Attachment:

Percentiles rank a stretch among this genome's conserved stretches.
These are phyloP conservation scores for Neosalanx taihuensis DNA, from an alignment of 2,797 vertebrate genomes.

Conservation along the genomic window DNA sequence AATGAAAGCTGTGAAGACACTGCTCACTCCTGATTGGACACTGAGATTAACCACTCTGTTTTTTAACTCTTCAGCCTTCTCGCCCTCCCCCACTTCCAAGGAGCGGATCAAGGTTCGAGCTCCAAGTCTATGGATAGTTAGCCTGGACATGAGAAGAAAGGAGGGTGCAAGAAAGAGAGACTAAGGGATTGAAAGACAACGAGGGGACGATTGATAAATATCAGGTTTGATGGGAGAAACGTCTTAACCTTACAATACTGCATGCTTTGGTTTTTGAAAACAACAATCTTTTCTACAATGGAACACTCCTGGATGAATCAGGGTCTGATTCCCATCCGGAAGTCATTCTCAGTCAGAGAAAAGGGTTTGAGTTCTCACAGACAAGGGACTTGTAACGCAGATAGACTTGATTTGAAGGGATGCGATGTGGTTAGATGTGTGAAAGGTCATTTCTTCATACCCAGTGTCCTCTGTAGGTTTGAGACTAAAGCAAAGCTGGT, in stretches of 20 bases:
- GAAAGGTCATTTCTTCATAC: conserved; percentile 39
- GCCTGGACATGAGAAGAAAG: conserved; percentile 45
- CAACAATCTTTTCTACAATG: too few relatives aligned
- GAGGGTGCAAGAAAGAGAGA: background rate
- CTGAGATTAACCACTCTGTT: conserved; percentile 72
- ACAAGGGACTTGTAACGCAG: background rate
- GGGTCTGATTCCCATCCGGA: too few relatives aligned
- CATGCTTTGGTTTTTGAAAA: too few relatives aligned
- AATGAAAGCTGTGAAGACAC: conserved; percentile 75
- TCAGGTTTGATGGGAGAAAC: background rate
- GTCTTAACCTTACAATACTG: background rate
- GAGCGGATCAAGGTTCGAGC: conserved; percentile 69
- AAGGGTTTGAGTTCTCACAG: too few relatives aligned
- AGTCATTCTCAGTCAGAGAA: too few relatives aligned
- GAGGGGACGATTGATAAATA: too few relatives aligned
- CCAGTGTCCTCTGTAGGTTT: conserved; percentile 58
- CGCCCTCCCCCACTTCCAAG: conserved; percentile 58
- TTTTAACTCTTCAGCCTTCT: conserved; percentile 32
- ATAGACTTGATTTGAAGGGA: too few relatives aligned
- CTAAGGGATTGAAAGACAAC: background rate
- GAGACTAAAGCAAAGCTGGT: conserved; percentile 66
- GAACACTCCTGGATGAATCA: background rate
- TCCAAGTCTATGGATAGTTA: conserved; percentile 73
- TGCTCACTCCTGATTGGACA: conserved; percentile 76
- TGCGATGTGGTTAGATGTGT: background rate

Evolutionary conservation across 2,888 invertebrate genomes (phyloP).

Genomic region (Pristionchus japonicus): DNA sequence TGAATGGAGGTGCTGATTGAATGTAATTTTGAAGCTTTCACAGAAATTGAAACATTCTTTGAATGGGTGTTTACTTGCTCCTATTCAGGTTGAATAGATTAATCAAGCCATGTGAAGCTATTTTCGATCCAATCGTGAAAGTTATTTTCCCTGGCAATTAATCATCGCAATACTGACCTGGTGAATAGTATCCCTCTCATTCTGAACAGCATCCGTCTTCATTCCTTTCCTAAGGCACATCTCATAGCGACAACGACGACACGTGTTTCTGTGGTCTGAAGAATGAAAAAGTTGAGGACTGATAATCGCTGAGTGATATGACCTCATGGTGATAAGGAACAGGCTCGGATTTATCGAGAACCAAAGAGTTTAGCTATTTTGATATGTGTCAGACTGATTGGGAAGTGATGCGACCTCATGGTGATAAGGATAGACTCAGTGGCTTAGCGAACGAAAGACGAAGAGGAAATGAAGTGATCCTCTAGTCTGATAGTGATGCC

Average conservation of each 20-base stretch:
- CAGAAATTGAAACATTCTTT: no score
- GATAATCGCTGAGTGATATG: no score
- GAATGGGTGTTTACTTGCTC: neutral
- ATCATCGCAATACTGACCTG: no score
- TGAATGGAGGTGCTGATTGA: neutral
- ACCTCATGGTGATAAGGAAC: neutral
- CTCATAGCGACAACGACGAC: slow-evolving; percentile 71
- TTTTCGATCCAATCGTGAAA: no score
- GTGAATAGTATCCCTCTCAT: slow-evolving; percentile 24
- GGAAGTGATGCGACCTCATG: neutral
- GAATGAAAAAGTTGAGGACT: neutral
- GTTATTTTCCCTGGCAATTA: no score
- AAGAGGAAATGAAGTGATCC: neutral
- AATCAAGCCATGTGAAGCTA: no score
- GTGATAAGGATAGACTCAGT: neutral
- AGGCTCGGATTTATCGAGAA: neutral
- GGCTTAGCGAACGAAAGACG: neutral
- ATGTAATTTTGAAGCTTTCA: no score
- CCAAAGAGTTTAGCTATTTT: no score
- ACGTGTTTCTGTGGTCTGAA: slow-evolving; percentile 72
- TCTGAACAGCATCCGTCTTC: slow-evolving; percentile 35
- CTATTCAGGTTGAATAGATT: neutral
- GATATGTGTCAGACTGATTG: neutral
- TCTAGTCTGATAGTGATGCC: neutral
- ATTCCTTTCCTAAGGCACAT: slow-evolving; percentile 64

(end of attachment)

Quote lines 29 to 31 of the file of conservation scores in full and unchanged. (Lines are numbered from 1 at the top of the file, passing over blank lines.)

Evolutionary conservation across 2,888 invertebrate genomes (phyloP).

Genomic region (Pristionchus japonicus): DNA sequence TGAATGGAGGTGCTGATTGAATGTAATTTTGAAGCTTTCACAGAAATTGAAACATTCTTTGAATGGGTGTTTACTTGCTCCTATTCAGGTTGAATAGATTAATCAAGCCATGTGAAGCTATTTTCGATCCAATCGTGAAAGTTATTTTCCCTGGCAATTAATCATCGCAATACTGACCTGGTGAATAGTATCCCTCTCATTCTGAACAGCATCCGTCTTCATTCCTTTCCTAAGGCACATCTCATAGCGACAACGACGACACGTGTTTCTGTGGTCTGAAGAATGAAAAAGTTGAGGACTGATAATCGCTGAGTGATATGACCTCATGGTGATAAGGAACAGGCTCGGATTTATCGAGAACCAAAGAGTTTAGCTATTTTGATATGTGTCAGACTGATTGGGAAGTGATGCGACCTCATGGTGATAAGGATAGACTCAGTGGCTTAGCGAACGAAAGACGAAGAGGAAATGAAGTGATCCTCTAGTCTGATAGTGATGCC

Average conservation of each 20-base stretch: